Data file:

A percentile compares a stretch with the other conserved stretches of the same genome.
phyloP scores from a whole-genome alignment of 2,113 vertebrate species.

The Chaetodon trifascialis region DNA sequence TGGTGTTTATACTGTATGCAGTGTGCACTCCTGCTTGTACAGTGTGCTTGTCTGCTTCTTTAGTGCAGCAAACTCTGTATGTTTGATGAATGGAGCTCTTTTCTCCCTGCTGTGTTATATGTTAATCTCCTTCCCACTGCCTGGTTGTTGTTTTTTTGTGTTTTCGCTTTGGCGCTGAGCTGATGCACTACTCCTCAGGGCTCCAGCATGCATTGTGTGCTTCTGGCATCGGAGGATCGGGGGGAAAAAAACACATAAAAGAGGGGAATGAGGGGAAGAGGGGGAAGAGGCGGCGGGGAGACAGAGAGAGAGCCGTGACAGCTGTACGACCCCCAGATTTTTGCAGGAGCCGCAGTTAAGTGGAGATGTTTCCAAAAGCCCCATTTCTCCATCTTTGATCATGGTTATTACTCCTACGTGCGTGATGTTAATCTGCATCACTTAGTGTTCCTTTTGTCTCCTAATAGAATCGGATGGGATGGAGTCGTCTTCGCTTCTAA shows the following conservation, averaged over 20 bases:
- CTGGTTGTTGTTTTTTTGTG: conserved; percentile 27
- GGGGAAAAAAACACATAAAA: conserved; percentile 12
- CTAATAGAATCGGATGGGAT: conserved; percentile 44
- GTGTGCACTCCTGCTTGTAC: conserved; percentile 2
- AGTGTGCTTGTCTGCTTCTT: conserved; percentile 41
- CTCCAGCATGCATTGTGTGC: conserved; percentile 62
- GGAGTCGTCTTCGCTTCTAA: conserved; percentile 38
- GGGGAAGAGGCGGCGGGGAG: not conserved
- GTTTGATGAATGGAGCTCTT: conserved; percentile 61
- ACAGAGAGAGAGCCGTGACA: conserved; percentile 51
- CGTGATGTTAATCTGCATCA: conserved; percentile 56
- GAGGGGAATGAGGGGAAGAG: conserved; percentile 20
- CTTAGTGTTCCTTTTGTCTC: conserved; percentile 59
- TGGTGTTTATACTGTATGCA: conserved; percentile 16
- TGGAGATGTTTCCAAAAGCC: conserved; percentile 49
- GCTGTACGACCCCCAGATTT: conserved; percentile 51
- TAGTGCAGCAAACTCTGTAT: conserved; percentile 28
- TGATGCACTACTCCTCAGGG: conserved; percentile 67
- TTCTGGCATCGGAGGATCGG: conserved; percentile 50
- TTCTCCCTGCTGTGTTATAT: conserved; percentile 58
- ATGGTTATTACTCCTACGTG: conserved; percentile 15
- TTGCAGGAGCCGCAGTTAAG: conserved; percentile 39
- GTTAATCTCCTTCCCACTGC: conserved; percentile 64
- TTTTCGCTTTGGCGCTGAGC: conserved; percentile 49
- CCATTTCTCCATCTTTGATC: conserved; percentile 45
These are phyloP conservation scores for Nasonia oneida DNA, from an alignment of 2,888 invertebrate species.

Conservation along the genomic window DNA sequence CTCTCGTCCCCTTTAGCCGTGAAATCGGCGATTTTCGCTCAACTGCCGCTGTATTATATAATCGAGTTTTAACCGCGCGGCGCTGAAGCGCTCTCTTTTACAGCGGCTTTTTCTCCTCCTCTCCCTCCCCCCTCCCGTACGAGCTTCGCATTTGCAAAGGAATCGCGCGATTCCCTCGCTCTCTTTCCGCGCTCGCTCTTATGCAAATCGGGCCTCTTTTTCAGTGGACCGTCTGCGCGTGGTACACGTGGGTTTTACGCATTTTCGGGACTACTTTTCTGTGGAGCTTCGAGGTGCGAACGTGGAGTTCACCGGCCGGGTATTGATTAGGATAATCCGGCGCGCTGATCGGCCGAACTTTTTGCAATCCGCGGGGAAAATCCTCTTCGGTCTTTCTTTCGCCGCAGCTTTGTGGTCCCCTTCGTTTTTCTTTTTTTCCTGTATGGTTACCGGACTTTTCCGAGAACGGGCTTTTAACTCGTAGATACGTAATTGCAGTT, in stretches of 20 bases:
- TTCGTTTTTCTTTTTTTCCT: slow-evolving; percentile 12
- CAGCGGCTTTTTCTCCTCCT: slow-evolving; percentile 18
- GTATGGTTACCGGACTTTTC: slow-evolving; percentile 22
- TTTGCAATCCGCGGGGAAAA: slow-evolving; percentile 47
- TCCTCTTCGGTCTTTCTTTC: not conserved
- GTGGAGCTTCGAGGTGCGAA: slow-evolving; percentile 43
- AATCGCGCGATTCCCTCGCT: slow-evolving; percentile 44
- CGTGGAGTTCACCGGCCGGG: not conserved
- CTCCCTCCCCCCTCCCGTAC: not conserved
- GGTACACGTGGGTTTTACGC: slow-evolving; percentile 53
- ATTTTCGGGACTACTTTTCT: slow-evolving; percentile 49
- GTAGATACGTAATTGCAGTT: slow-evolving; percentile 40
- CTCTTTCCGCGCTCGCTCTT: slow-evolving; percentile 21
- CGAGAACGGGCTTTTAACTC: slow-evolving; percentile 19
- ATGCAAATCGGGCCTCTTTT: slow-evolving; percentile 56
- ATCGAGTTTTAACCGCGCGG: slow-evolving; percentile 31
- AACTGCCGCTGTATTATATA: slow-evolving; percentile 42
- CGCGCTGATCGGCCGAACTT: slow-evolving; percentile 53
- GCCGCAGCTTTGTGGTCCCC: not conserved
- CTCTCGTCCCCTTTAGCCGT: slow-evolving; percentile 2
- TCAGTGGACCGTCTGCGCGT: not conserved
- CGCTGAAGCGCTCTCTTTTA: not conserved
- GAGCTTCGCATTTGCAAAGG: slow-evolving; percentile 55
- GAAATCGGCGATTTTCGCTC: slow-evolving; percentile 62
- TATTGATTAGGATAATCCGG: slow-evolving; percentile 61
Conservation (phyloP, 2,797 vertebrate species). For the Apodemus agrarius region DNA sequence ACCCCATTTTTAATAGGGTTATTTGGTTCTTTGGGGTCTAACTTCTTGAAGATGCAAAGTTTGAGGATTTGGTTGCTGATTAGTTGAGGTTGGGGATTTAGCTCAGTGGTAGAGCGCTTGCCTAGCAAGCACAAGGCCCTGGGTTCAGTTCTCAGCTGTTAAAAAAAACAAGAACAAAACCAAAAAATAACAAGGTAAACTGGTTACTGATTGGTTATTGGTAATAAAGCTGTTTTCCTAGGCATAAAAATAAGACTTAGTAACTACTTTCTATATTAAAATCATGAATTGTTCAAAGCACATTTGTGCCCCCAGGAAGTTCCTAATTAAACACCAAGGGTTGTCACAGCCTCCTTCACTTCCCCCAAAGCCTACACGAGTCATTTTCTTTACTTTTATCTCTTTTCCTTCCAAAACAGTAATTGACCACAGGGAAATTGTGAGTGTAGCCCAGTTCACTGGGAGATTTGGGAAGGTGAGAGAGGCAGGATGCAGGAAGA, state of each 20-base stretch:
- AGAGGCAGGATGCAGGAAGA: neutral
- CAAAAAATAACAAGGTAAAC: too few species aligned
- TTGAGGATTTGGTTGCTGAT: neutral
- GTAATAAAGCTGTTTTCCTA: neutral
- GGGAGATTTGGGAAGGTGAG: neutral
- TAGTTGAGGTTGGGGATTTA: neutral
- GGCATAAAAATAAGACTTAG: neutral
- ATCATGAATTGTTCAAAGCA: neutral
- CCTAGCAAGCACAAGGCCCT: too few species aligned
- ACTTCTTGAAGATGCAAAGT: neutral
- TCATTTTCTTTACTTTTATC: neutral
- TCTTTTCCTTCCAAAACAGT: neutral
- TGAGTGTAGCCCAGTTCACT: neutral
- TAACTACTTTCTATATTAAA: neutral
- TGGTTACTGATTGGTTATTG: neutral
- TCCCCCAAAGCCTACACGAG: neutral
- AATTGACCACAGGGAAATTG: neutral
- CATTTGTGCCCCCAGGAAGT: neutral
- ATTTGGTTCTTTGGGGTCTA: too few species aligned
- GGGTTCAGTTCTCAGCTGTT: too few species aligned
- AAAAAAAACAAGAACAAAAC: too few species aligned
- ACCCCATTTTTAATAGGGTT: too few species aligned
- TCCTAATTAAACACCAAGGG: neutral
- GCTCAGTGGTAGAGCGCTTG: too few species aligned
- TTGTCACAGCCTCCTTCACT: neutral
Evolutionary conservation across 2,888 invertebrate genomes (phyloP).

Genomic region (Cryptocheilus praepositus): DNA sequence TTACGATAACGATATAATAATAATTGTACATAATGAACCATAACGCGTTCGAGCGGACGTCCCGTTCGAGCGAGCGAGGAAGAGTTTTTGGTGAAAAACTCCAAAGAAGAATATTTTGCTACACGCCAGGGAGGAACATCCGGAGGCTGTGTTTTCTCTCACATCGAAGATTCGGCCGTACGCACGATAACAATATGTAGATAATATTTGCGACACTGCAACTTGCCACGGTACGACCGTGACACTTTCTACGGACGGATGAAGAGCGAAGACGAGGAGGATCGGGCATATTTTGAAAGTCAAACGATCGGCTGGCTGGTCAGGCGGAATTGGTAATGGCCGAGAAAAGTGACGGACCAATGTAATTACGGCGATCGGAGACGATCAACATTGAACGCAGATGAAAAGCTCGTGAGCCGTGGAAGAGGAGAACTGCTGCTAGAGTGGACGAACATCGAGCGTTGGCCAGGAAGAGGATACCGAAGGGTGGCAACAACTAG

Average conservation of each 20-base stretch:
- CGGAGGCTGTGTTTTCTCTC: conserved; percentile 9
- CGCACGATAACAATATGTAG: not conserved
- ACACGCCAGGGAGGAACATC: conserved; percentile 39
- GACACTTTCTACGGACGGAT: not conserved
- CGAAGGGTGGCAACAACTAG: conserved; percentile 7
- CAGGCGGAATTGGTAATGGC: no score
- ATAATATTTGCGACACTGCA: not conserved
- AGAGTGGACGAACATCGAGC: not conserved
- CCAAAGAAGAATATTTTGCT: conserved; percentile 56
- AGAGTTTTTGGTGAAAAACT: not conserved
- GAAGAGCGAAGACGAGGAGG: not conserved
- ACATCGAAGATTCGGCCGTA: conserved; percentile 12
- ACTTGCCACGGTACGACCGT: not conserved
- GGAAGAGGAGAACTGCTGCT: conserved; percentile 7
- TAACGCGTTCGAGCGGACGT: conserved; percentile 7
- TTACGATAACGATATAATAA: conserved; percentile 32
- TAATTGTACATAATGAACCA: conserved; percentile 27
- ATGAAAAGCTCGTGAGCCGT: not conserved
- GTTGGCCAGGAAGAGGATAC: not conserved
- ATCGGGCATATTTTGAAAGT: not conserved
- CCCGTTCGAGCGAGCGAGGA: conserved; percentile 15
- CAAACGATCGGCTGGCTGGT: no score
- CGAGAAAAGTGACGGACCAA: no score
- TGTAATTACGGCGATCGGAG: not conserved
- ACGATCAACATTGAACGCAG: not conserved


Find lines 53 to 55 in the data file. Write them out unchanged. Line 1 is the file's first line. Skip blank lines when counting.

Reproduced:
- GAGCTTCGCATTTGCAAAGG: slow-evolving; percentile 55
- GAAATCGGCGATTTTCGCTC: slow-evolving; percentile 62
- TATTGATTAGGATAATCCGG: slow-evolving; percentile 61